Sunday, May 31, 2015

The Killing Industry

The tobacco industry has been accused of “appalling hypocrisy”, amid claims that it is fuelling the illicit trade in cigarette smuggling to bolster its arguments against tax increases and other anti-smoking measures. In a report published to coincide with World No Tobacco Day, the pressure group ASH (Action on Smoking and Health) claimed that some tobacco companies are flooding foreign markets with more products than there is demand. The report said that when some of this tobacco is subsequently smuggled back to the UK, it enables the companies to point to the dangers of a burgeoning contraband trade and to say that measures such as increasing tax would only serve to make legitimate cigarettes more expensive.

The World Health Organisation claimed: “The tobacco industry covertly and overtly supports the illegal trade, from providing products to the market, to working to block tobacco control by trying to convince governments that measures like health warnings or tax increases will lead to more illicit trade.”

Suspicions about oversupplying foreign markets to stimulate a return trade in smuggling to the UK have been raised by organisations including HM Revenue and Customs (HMRC), which has reported that the 2011 supply of some brands of rolling tobacco to some countries exceeded legitimate demand by 240 per cent. In November, British American Tobacco was fined £650,000 by HMRC for oversupplying cigarettes to Belgium, although the company insisted it was “providing a perfectly legal supply to a legitimate demand” and announced its intention to challenge the fine in court.

Meanwhile, Employment minister, Priti Patel, was once part of a team of spindoctors paid hundreds of thousands of pounds to help a tobacco giant counter negative publicity. Patel’s job was to lobby MEPs against the introduction of the EU tobacco control directive, which was introduced shortly after the new millennium. She was charged with ensuring that a letter from the BAT chairman at the time, Martin Broughton, outlining his objection to the directive, was faxed to every MEP. BAT was charged £165 an hour for Patel’s services.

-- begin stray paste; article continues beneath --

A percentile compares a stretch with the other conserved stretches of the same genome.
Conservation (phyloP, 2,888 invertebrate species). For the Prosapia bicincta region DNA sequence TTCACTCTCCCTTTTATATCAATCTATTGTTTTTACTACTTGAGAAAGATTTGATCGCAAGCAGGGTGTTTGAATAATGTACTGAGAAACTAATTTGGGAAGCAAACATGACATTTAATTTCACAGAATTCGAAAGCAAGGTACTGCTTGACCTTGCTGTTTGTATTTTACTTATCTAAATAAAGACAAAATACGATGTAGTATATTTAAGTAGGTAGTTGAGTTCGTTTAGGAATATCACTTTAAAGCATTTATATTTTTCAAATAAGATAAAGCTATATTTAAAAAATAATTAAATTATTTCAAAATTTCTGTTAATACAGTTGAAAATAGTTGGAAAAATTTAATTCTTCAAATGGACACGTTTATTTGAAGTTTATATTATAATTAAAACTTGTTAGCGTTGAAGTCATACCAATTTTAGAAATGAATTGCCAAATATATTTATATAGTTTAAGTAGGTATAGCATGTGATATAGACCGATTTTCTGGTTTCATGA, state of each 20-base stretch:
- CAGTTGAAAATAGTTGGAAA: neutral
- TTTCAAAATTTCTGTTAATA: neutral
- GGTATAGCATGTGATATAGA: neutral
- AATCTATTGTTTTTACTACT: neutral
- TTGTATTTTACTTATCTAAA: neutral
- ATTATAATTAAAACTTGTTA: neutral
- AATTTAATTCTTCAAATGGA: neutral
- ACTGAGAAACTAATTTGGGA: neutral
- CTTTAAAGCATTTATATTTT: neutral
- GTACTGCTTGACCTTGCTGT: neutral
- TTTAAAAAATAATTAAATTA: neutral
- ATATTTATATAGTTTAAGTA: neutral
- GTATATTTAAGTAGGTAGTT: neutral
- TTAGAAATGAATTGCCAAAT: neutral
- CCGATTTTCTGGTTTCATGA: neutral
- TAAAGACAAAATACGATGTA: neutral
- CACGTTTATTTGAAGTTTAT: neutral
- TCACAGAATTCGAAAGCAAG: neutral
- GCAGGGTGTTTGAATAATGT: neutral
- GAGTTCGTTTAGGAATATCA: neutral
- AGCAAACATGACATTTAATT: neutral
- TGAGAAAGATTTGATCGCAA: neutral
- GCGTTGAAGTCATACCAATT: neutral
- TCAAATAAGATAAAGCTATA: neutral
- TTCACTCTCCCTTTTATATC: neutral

In addition to her work lobbying MEPs, Patel’s team played a key role in fashioning the company’s public profile. In a memo dated 14 December 2000, a senior executive within the company, Andreas Vecchiet, conducted an annual appraisal of the Shandwick team’s performance. “We have mainly used Shandwick for project-based work relating to the WHO [World Health Organisation] campaign, NGO monitoring … reputation issues relating to Burma, and some limited advice relating to Nigeria and labour standards.”

BAT’s position in Burma at the turn of the millennium was hugely controversial. “BAT’s factory in Burma was jointly owned with the military dictatorship and so helped fund one of the most brutal military dictatorships in the world,” said Anna Roberts, executive director at Burma Campaign UK. “BAT refused to admit how much money it gave to the dictatorship, but Burma Campaign UK estimated that BAT paid the generals $16m (£10m) in taxes alone between 1999 and 2002. In contrast, BAT paid its factory workers in Burma just £15 a month. The dictatorship spent 40% of its budget on the military.”

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